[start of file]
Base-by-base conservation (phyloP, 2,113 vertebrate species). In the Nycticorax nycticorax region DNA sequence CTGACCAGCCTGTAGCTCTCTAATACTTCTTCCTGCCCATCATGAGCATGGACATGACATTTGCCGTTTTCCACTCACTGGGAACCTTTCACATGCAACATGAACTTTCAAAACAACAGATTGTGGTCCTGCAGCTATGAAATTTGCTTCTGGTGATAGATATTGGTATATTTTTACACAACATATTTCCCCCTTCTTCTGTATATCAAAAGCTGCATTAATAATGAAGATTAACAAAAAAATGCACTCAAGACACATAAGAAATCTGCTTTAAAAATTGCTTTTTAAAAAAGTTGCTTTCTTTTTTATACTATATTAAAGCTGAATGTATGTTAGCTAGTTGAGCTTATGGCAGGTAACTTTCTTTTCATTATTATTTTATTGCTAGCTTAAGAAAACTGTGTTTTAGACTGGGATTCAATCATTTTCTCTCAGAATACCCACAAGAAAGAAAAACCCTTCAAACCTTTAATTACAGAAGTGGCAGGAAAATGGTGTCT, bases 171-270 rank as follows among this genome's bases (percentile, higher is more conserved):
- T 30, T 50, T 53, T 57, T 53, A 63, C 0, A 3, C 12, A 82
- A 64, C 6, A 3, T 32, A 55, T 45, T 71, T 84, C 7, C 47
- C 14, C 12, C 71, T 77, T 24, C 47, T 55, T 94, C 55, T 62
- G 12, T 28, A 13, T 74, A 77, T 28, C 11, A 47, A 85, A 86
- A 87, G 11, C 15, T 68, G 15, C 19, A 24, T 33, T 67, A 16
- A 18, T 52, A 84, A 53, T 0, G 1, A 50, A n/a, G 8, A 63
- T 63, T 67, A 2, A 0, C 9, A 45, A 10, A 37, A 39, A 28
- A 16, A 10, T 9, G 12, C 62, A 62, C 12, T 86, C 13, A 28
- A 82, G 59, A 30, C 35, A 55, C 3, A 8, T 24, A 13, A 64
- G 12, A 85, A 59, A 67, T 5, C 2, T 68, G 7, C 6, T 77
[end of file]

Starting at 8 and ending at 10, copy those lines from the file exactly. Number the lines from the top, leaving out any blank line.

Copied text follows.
- T 63, T 67, A 2, A 0, C 9, A 45, A 10, A 37, A 39, A 28
- A 16, A 10, T 9, G 12, C 62, A 62, C 12, T 86, C 13, A 28
- A 82, G 59, A 30, C 35, A 55, C 3, A 8, T 24, A 13, A 64